CVHR Holiday Gathering and Conversation
December 3, 2020 – 4 PM
In December, we typically gather to share our projects, talk about how we’ve been spending time, and simply celebrate the holidays.
As best we can, we’re going to replicate that gathering via Zoom, and we so hope you can join us to share, to hear, and to spread the holiday spirit with us all. Bring a slice of pie for yourself or scoop up a sugar cookie (with icing, of course), and plan to celebrate and hear what we’ve all been doing this year.
The History and People of Locust Grove Plantation with Sam Towler
November 5, 2020 – 4 PM
Locust Grove farm was the name of a pre-civil war farm whose boundaries are currently within the City Limits of Charlottesville. Current day Locust Ave. in Charlottesville is located in the center of the former farm and named after the farm. Starting with no contact with the former owners, the Sinclairs, or their enslaved, Sam will go over what documentary sources are available to find out who the former enslaved people were on the farm.
Finding the People Who Helped Build UVa with Shelley Murphy
October 1, 2020 – 4 PM
Over 10 years ago, a group of UVA students proposed creating a memorial to acknowledge and honor African Americans’ contributions to the university. The project responds to a deep need to address an untold and uncomfortable history while building community. Shelley was hired to conduct genealogical research for descendants of the enslaved laborers who helped to build the University of Virginia. Shelley knew this project would present challenges in conducting slave era research. She will share her process of doing reverse genealogy, challenges, and resources.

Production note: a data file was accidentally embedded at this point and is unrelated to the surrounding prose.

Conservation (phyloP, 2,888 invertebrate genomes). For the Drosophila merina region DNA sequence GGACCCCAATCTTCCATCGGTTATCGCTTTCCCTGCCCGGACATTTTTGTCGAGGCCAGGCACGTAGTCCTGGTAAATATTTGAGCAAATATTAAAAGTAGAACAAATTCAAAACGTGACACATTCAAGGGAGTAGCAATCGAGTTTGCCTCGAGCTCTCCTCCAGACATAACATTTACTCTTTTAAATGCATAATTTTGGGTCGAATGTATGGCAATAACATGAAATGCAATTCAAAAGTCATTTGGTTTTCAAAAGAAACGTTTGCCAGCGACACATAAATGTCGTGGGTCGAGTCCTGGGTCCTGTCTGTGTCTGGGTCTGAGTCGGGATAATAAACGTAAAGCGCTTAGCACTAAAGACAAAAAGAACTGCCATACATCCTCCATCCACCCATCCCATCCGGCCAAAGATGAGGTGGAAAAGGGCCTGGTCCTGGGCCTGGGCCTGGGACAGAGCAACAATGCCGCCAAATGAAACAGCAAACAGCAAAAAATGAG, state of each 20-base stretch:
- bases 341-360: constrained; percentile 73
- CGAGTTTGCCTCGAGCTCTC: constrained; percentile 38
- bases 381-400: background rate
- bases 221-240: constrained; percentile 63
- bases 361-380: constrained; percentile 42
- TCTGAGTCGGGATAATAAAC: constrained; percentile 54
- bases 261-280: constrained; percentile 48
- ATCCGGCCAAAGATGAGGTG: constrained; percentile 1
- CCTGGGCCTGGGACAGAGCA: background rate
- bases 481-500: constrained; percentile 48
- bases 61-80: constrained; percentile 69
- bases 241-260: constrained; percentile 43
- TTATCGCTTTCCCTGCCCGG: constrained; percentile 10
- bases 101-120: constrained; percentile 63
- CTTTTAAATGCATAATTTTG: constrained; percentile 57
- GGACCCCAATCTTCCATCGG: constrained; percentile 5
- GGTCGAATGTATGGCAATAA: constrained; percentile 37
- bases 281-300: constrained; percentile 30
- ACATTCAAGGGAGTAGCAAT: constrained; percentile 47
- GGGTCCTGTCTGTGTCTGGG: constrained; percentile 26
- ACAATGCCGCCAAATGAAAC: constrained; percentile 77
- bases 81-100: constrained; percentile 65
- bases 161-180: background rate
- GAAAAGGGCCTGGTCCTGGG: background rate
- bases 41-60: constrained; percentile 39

Purveyors of the Lost Cause: Charlottesville’s Neo-Confederates
September 3, 2020 – 4 PM
Join us on Thursday, Sept 3 for our next virtual meeting of the Central Virginia History Researchers (CVHR).
Our speaker will be Jalane Schmidt:
Who erected Charlottesville’s Confederate monuments, and what did these monuments signify to these individuals? This presentation will give an overview of the local neo-Confederate organizations that were instrumental in planning and fundraising for, and promoting and installing the Confederate monuments which are placed in the Charlottesville community. The materials to be presented are drawn from diaries and memoirs, late 19th and early 20th century primary sources written by members of these organizations — the John Bowie Strange Camp of United Confederate Veterans, the R.T.W. Duke Camp of the Sons of Confederate Veterans, and the United Daughters of the Confederacy, Albemarle Chapter — contemporary newspaper accounts and Confederate Veteran Magazine articles, WPA interviews with former slaves, and more recent secondary sources, such as Ervin Jordan’s regimental history of the 19th Virginia Infantry and the UVA Nau Center for Civil War History’s “Black Virginians in Blue” project.
History Bound Together: The Slaughter Families of Culpeper with Kay Slaughter
July 2, 2020 – 4 PM
This is a report on ongoing research about a white slaveowner and one of the families of the enslaved using oral history, a farm journal, and other documentation.
A New Map Of Old Albemarle with Erik Irtenkauf
June 4, 2020 – 4 PM